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United Way of Lancaster County


Bench Mark expands programming, geographic reach

Elizabethtown College undergraduates studying juvenile justice tour Bench Mark Program’s Lancaster gym in this March 2024 file photo. (Source; Bench Mark Program)

Will Kiefer

If Will Kiefer has taken away one lesson from his 10 years operating Bench Mark Program, it’s the value to young people of having at least one person in their lives who’s a consistent, positive long-term presence.

“That’s the gold standard,” the nonprofit’s executive director says, and it’s those connections with mentors that Bench Mark aims to nurture through its programs.

Founded by Kiefer in 2014, Bench Mark is a fitness-based mentoring program that works with at-risk and justice-involved youth, using weightlifting and athletic training as a vehicle for helping troubled teenagers find better directions in their lives.

Recently, the Pennsylvania Commission on Crime & Delinquency announced that Bench Mark will receive $355,483 through the Violence Intervention & Prevention program. Bench Mark plans to use it to partner with Lancaster city police on a new one-to-one intensive mentoring program, Kiefer said.

It will target young people who are “adjacent to crime,” he said — who have not been arrested but whose behavior or social network indicates that they are at high risk. The state grant, which runs for three years, starts in June; Bench Mark hopes to have the pilot program up and running by July, Kiefer said. He anticipates hiring a program director and two staff members who would serve as mentors.

The city police are certainly interested, spokeswoman Stacia Korman said: “We welcome all initiatives that enable us to collaborate with our community partners to create a safer future.”

The grant is among 64 made statewide totaling $40 million. Bench Mark was the sole Lancaster County organization to receive one, and it is the largest in the nonprofit’s history. Bench Mark previously received a $143,968 VIP grant at the end of 2021: It funded a case manager working with youth involved in gun violence.


Meanwhile, Bench Mark is looking to grow its program in Columbia and establish its own site there.

Darren Landis

Bench Mark had been active in Columbia until the pandemic forced it to shut down. It restarted in 2022. It currently offers after-school programming on Tuesdays and Thursdays in a weight room next to the high school gym.

Last fall, Kiefer rehired Darren Landis on a part-time basis to oversee Columbia. Landis had been Bench Mark’s Director of Growth before stepping down for a while to be a fulltime parent.

In Columbia, “I was able to pick back up where we left off,” Landis said.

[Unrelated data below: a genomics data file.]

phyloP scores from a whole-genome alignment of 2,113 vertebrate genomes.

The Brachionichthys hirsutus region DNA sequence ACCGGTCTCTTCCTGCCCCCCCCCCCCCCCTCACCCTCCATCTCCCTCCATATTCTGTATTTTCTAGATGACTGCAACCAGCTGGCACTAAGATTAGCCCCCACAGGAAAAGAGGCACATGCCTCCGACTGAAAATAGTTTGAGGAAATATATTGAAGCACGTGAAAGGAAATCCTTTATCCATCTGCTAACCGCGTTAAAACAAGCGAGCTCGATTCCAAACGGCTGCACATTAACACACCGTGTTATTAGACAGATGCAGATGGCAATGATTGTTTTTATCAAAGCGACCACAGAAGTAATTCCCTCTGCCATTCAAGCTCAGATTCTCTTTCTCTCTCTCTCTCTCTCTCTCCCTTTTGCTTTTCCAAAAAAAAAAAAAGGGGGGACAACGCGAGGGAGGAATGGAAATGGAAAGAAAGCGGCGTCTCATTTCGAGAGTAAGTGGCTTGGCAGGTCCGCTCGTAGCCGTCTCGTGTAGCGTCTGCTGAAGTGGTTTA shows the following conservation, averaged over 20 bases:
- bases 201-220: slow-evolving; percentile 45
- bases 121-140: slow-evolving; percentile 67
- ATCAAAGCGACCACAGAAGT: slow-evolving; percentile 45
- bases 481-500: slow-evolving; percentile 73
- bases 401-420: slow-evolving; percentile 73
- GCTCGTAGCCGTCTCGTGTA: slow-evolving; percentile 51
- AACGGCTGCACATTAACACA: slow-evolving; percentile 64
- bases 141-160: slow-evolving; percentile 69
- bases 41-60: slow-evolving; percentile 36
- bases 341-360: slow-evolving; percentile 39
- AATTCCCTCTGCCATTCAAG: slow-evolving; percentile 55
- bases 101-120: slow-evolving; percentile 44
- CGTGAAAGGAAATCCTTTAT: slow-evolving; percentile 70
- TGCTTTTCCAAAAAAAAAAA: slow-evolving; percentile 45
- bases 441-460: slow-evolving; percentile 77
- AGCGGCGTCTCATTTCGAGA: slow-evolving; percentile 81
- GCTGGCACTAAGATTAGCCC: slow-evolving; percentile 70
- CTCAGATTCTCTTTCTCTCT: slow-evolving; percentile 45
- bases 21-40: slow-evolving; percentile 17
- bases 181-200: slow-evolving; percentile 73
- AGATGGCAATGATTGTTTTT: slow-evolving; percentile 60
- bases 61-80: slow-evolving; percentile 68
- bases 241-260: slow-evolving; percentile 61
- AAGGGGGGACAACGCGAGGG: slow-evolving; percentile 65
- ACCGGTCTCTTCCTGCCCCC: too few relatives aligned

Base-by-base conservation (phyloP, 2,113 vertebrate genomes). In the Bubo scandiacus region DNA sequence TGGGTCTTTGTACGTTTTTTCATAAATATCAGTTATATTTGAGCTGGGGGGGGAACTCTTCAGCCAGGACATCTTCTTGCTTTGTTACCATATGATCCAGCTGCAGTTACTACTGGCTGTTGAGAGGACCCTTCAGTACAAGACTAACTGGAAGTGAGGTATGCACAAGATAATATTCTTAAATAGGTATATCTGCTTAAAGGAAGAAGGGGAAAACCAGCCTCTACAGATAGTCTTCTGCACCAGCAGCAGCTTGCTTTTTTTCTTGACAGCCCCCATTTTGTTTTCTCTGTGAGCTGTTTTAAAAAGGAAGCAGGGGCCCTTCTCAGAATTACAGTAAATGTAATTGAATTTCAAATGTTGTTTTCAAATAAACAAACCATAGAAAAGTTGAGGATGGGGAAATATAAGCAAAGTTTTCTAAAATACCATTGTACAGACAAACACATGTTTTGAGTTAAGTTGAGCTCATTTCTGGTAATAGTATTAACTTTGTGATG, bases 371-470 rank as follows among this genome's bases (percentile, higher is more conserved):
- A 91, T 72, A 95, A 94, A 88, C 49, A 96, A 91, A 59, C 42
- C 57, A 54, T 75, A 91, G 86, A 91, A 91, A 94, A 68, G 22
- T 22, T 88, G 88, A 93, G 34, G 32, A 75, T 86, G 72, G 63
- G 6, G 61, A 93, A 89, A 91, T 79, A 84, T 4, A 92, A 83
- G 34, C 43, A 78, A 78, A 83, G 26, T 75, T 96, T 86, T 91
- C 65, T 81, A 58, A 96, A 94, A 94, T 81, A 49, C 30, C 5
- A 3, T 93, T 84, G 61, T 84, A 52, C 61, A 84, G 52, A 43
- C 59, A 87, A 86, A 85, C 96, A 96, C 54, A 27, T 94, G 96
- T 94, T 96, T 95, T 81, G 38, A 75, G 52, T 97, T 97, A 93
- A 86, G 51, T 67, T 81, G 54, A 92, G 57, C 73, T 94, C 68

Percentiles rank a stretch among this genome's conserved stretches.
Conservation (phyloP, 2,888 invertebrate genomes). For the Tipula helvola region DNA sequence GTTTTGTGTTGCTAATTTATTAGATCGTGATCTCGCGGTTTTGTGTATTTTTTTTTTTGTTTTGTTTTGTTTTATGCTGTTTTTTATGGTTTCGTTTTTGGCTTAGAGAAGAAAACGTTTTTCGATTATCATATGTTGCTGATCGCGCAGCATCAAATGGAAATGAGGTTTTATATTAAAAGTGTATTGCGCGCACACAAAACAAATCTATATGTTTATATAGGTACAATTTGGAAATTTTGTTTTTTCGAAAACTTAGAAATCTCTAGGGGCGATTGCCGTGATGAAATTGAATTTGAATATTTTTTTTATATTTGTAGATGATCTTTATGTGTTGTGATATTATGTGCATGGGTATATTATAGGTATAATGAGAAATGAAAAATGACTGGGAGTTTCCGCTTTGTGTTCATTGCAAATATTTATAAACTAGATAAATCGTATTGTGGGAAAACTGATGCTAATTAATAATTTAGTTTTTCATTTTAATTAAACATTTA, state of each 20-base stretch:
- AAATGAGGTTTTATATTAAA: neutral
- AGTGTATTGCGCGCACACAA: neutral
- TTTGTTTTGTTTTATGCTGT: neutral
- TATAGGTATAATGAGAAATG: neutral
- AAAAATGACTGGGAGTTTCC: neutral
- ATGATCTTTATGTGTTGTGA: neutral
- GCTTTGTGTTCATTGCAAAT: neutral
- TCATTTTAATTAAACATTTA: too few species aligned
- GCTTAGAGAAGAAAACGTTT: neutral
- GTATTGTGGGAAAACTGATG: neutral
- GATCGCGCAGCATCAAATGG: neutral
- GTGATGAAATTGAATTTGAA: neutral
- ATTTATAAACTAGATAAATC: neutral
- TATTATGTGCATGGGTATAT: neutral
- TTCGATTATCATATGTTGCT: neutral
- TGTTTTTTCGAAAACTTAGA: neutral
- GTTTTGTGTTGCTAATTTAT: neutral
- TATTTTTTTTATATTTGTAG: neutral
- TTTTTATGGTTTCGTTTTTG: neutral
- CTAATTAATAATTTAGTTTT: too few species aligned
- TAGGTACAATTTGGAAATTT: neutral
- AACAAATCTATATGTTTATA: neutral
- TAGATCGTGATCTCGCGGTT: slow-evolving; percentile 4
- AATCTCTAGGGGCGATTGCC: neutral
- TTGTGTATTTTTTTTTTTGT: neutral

The school district is excited to have Bench Mark back in the community, Assistant Principal Karen Niehaus said.

A Bench Mark student works out at the Columbia High School weight room on Thursday, April 4, 2024. (Photo: Darren Landis)

“We are working closely with Will and Darren to create a space where our students can have positive role models outside of their teachers and school staff, as well as build self-efficacy and leadership skills while they continue to pursue plans for their futures,” she said.

Due to various administrative and logistical challenges — including transportation and the need to have a memorandum of understanding with any participating school district — Bench Mark’s enrollment in Columbia is limited to the district’s students. There are nine of them in the program, ranging from 8th to 12th grade.

Bench Mark had been charging Columbia Borough School District $2,500 per semester to run the program at the high school. This spring, two local donors stepped up and covered the cost instead.

To grow further in the area, Bench Mark needs a location of its own, Kiefer and Landis said. They have been talking with people in Columbia and hope to have a site identified this year.

Among other things, Bench Mark mentors youths referred to it by the county Office of Juvenile Probation; due to transportation limitations, that program does not extend to the western part of the county. With a location in Columbia, it could, Landis said. It could also bring in students from other school districts, such as Donegal or Hempfield.

Other initiatives

In a recent interview with Hourglass Foundation, Kiefer mentioned three other initiatives Bench Mark is pursuing:

  • Expanding its Suspension Alternative Program at McCaskey High School: A school suspension is often the first major milestone for a student who is sliding toward delinquency; intervening then can head off problems before they worsen, Kiefer said.
  • Bringing mental health counseling in-house: There are great resources in the county, but the young people that Bench Mark serves need it on site, Kiefer said: “They’re comfortable here. They want to stay here.”
  • Establishing temporary housing for young adults: This is a far bigger challenge than the other two, Kiefer said, but there’s a gap that has to be filled in providing temporary housing for 18- and 19-year-olds whose parents are no longer willing to house them. Without other options, they mostly end up couch-surfing, and they need stability.